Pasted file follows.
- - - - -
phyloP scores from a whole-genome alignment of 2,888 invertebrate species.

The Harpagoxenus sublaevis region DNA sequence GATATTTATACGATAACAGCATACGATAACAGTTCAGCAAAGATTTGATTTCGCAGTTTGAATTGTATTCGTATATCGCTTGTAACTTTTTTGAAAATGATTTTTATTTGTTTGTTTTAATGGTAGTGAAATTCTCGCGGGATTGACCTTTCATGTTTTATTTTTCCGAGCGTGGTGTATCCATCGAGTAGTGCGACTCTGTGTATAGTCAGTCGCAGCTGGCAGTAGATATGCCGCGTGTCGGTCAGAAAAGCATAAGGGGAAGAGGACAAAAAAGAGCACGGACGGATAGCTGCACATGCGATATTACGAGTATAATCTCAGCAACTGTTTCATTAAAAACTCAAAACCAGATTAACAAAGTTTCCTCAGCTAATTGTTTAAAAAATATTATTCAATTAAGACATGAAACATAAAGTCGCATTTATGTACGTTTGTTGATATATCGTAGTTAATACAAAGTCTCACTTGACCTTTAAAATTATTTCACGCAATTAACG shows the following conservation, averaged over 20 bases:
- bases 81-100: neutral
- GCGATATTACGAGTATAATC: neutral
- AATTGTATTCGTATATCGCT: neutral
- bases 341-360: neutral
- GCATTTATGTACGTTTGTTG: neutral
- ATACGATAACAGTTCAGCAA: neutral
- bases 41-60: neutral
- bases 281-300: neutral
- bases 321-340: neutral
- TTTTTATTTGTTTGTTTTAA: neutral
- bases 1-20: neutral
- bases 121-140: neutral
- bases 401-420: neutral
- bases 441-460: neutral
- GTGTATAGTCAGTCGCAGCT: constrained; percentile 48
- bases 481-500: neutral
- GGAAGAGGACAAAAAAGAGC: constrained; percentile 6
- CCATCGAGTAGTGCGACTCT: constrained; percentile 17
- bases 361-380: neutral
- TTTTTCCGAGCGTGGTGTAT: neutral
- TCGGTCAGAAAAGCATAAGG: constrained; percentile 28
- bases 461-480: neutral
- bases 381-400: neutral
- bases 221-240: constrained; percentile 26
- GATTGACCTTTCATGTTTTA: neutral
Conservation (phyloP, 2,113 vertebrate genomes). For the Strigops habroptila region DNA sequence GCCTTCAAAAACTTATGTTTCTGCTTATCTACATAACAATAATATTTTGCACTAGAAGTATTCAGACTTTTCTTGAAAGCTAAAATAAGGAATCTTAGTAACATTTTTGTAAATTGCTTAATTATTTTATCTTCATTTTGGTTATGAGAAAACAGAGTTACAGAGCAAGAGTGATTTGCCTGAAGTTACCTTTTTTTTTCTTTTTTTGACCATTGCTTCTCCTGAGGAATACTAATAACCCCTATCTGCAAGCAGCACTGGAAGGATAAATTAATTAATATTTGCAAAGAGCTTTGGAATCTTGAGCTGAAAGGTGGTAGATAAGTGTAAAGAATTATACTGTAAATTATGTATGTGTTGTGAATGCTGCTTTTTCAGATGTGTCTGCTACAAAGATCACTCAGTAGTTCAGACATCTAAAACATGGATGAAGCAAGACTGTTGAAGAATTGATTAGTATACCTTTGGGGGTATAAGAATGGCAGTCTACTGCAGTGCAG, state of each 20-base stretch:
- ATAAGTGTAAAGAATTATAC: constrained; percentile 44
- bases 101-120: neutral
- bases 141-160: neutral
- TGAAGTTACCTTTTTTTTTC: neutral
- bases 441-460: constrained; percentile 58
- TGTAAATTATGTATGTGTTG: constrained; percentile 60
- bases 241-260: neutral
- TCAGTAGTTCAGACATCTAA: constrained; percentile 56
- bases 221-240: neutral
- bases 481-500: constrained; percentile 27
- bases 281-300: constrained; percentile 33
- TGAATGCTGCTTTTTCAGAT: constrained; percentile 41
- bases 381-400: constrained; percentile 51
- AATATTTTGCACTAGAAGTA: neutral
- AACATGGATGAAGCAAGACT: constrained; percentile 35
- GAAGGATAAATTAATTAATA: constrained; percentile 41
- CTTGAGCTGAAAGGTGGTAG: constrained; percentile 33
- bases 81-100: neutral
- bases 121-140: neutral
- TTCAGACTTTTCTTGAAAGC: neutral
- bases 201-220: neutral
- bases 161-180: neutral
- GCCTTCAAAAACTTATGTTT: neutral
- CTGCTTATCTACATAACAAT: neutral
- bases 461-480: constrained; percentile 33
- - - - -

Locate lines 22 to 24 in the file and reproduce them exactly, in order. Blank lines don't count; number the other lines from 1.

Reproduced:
- TTTTTCCGAGCGTGGTGTAT: neutral
- TCGGTCAGAAAAGCATAAGG: constrained; percentile 28
- bases 461-480: neutral